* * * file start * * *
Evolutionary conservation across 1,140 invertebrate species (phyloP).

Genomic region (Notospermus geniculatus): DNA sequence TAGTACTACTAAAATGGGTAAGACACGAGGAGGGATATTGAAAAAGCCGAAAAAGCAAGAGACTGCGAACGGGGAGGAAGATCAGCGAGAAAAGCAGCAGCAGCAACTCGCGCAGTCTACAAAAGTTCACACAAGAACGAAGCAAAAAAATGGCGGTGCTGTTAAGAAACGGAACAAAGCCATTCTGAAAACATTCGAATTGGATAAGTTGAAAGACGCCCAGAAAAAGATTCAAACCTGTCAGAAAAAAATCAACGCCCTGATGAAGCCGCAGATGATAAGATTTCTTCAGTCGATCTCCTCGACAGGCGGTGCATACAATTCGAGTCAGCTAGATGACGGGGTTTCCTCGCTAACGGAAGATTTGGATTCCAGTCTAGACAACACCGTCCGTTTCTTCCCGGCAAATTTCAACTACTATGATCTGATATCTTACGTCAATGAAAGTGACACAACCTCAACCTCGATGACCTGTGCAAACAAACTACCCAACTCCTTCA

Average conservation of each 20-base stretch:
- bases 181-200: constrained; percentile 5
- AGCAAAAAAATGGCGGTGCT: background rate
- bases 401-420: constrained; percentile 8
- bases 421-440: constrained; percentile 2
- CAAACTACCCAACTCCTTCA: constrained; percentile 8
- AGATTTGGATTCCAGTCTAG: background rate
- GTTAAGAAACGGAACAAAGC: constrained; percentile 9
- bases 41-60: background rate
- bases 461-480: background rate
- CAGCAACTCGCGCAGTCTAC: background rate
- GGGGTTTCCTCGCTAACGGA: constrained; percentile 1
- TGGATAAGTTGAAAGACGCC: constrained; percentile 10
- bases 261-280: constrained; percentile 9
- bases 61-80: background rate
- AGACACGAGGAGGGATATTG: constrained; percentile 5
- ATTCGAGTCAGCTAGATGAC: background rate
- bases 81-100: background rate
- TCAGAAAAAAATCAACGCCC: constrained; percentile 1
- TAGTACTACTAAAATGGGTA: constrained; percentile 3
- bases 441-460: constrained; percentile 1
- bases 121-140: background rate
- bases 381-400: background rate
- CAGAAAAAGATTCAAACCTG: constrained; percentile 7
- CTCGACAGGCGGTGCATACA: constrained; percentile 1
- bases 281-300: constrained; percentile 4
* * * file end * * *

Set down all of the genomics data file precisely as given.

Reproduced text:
Evolutionary conservation across 1,140 invertebrate species (phyloP).

Genomic region (Notospermus geniculatus): DNA sequence TAGTACTACTAAAATGGGTAAGACACGAGGAGGGATATTGAAAAAGCCGAAAAAGCAAGAGACTGCGAACGGGGAGGAAGATCAGCGAGAAAAGCAGCAGCAGCAACTCGCGCAGTCTACAAAAGTTCACACAAGAACGAAGCAAAAAAATGGCGGTGCTGTTAAGAAACGGAACAAAGCCATTCTGAAAACATTCGAATTGGATAAGTTGAAAGACGCCCAGAAAAAGATTCAAACCTGTCAGAAAAAAATCAACGCCCTGATGAAGCCGCAGATGATAAGATTTCTTCAGTCGATCTCCTCGACAGGCGGTGCATACAATTCGAGTCAGCTAGATGACGGGGTTTCCTCGCTAACGGAAGATTTGGATTCCAGTCTAGACAACACCGTCCGTTTCTTCCCGGCAAATTTCAACTACTATGATCTGATATCTTACGTCAATGAAAGTGACACAACCTCAACCTCGATGACCTGTGCAAACAAACTACCCAACTCCTTCA

Average conservation of each 20-base stretch:
- bases 181-200: constrained; percentile 5
- AGCAAAAAAATGGCGGTGCT: background rate
- bases 401-420: constrained; percentile 8
- bases 421-440: constrained; percentile 2
- CAAACTACCCAACTCCTTCA: constrained; percentile 8
- AGATTTGGATTCCAGTCTAG: background rate
- GTTAAGAAACGGAACAAAGC: constrained; percentile 9
- bases 41-60: background rate
- bases 461-480: background rate
- CAGCAACTCGCGCAGTCTAC: background rate
- GGGGTTTCCTCGCTAACGGA: constrained; percentile 1
- TGGATAAGTTGAAAGACGCC: constrained; percentile 10
- bases 261-280: constrained; percentile 9
- bases 61-80: background rate
- AGACACGAGGAGGGATATTG: constrained; percentile 5
- ATTCGAGTCAGCTAGATGAC: background rate
- bases 81-100: background rate
- TCAGAAAAAAATCAACGCCC: constrained; percentile 1
- TAGTACTACTAAAATGGGTA: constrained; percentile 3
- bases 441-460: constrained; percentile 1
- bases 121-140: background rate
- bases 381-400: background rate
- CAGAAAAAGATTCAAACCTG: constrained; percentile 7
- CTCGACAGGCGGTGCATACA: constrained; percentile 1
- bases 281-300: constrained; percentile 4